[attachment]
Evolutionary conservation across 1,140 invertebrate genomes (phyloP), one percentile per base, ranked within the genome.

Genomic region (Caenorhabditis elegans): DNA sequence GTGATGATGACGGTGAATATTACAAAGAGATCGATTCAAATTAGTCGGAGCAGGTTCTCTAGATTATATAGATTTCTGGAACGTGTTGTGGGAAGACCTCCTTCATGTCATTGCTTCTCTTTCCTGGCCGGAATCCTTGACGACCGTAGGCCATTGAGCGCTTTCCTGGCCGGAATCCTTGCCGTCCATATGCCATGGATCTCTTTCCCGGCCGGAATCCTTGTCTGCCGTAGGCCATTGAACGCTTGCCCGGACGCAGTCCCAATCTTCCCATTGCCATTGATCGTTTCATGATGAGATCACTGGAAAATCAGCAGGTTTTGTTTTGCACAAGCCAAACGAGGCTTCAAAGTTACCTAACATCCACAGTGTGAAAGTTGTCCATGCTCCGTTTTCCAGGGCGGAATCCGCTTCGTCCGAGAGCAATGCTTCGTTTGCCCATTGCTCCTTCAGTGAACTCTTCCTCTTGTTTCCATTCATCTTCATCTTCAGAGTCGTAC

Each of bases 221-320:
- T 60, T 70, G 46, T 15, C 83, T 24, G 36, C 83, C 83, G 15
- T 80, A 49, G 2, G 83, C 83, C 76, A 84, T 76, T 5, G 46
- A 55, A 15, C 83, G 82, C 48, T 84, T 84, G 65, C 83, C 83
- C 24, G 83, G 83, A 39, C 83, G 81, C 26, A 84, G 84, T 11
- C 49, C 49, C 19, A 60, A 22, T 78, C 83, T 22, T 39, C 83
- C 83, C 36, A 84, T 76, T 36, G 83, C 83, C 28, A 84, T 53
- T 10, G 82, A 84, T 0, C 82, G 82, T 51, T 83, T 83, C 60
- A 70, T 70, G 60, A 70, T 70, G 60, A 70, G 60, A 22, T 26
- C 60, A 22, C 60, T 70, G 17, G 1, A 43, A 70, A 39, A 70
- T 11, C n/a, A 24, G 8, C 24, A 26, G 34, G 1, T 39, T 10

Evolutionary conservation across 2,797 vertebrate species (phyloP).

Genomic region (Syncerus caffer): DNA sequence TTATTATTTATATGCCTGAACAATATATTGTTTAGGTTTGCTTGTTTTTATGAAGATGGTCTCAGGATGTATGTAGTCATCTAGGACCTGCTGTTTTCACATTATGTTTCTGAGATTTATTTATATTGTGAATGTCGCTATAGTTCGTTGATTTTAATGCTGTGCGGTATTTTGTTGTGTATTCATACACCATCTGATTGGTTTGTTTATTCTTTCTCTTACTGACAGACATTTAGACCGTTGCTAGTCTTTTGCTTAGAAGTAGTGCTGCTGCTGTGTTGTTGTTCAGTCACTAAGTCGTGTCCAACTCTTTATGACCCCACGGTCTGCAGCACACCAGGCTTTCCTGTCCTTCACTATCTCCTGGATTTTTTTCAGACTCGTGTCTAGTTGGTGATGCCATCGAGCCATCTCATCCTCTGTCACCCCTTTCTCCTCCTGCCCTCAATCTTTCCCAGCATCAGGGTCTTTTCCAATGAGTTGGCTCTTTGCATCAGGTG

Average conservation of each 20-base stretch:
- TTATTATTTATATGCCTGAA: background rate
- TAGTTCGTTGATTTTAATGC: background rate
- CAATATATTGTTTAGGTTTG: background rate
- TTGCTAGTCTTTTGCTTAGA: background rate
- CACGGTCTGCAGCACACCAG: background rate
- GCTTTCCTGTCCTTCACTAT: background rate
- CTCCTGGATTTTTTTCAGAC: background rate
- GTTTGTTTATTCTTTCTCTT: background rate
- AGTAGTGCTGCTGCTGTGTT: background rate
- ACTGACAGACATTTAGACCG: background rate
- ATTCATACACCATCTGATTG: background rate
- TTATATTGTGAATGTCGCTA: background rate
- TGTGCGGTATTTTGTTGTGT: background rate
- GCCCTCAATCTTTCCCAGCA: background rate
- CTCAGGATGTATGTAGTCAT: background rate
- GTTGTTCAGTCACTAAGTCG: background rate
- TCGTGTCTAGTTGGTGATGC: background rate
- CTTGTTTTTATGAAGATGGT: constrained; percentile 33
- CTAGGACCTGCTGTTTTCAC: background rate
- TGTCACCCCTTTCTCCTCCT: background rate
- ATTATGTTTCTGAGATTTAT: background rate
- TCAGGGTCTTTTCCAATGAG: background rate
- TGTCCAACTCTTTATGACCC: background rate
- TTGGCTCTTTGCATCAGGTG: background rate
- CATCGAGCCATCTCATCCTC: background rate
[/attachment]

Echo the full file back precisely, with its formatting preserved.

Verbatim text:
Evolutionary conservation across 1,140 invertebrate genomes (phyloP), one percentile per base, ranked within the genome.

Genomic region (Caenorhabditis elegans): DNA sequence GTGATGATGACGGTGAATATTACAAAGAGATCGATTCAAATTAGTCGGAGCAGGTTCTCTAGATTATATAGATTTCTGGAACGTGTTGTGGGAAGACCTCCTTCATGTCATTGCTTCTCTTTCCTGGCCGGAATCCTTGACGACCGTAGGCCATTGAGCGCTTTCCTGGCCGGAATCCTTGCCGTCCATATGCCATGGATCTCTTTCCCGGCCGGAATCCTTGTCTGCCGTAGGCCATTGAACGCTTGCCCGGACGCAGTCCCAATCTTCCCATTGCCATTGATCGTTTCATGATGAGATCACTGGAAAATCAGCAGGTTTTGTTTTGCACAAGCCAAACGAGGCTTCAAAGTTACCTAACATCCACAGTGTGAAAGTTGTCCATGCTCCGTTTTCCAGGGCGGAATCCGCTTCGTCCGAGAGCAATGCTTCGTTTGCCCATTGCTCCTTCAGTGAACTCTTCCTCTTGTTTCCATTCATCTTCATCTTCAGAGTCGTAC

Each of bases 221-320:
- T 60, T 70, G 46, T 15, C 83, T 24, G 36, C 83, C 83, G 15
- T 80, A 49, G 2, G 83, C 83, C 76, A 84, T 76, T 5, G 46
- A 55, A 15, C 83, G 82, C 48, T 84, T 84, G 65, C 83, C 83
- C 24, G 83, G 83, A 39, C 83, G 81, C 26, A 84, G 84, T 11
- C 49, C 49, C 19, A 60, A 22, T 78, C 83, T 22, T 39, C 83
- C 83, C 36, A 84, T 76, T 36, G 83, C 83, C 28, A 84, T 53
- T 10, G 82, A 84, T 0, C 82, G 82, T 51, T 83, T 83, C 60
- A 70, T 70, G 60, A 70, T 70, G 60, A 70, G 60, A 22, T 26
- C 60, A 22, C 60, T 70, G 17, G 1, A 43, A 70, A 39, A 70
- T 11, C n/a, A 24, G 8, C 24, A 26, G 34, G 1, T 39, T 10

Evolutionary conservation across 2,797 vertebrate species (phyloP).

Genomic region (Syncerus caffer): DNA sequence TTATTATTTATATGCCTGAACAATATATTGTTTAGGTTTGCTTGTTTTTATGAAGATGGTCTCAGGATGTATGTAGTCATCTAGGACCTGCTGTTTTCACATTATGTTTCTGAGATTTATTTATATTGTGAATGTCGCTATAGTTCGTTGATTTTAATGCTGTGCGGTATTTTGTTGTGTATTCATACACCATCTGATTGGTTTGTTTATTCTTTCTCTTACTGACAGACATTTAGACCGTTGCTAGTCTTTTGCTTAGAAGTAGTGCTGCTGCTGTGTTGTTGTTCAGTCACTAAGTCGTGTCCAACTCTTTATGACCCCACGGTCTGCAGCACACCAGGCTTTCCTGTCCTTCACTATCTCCTGGATTTTTTTCAGACTCGTGTCTAGTTGGTGATGCCATCGAGCCATCTCATCCTCTGTCACCCCTTTCTCCTCCTGCCCTCAATCTTTCCCAGCATCAGGGTCTTTTCCAATGAGTTGGCTCTTTGCATCAGGTG

Average conservation of each 20-base stretch:
- TTATTATTTATATGCCTGAA: background rate
- TAGTTCGTTGATTTTAATGC: background rate
- CAATATATTGTTTAGGTTTG: background rate
- TTGCTAGTCTTTTGCTTAGA: background rate
- CACGGTCTGCAGCACACCAG: background rate
- GCTTTCCTGTCCTTCACTAT: background rate
- CTCCTGGATTTTTTTCAGAC: background rate
- GTTTGTTTATTCTTTCTCTT: background rate
- AGTAGTGCTGCTGCTGTGTT: background rate
- ACTGACAGACATTTAGACCG: background rate
- ATTCATACACCATCTGATTG: background rate
- TTATATTGTGAATGTCGCTA: background rate
- TGTGCGGTATTTTGTTGTGT: background rate
- GCCCTCAATCTTTCCCAGCA: background rate
- CTCAGGATGTATGTAGTCAT: background rate
- GTTGTTCAGTCACTAAGTCG: background rate
- TCGTGTCTAGTTGGTGATGC: background rate
- CTTGTTTTTATGAAGATGGT: constrained; percentile 33
- CTAGGACCTGCTGTTTTCAC: background rate
- TGTCACCCCTTTCTCCTCCT: background rate
- ATTATGTTTCTGAGATTTAT: background rate
- TCAGGGTCTTTTCCAATGAG: background rate
- TGTCCAACTCTTTATGACCC: background rate
- TTGGCTCTTTGCATCAGGTG: background rate
- CATCGAGCCATCTCATCCTC: background rate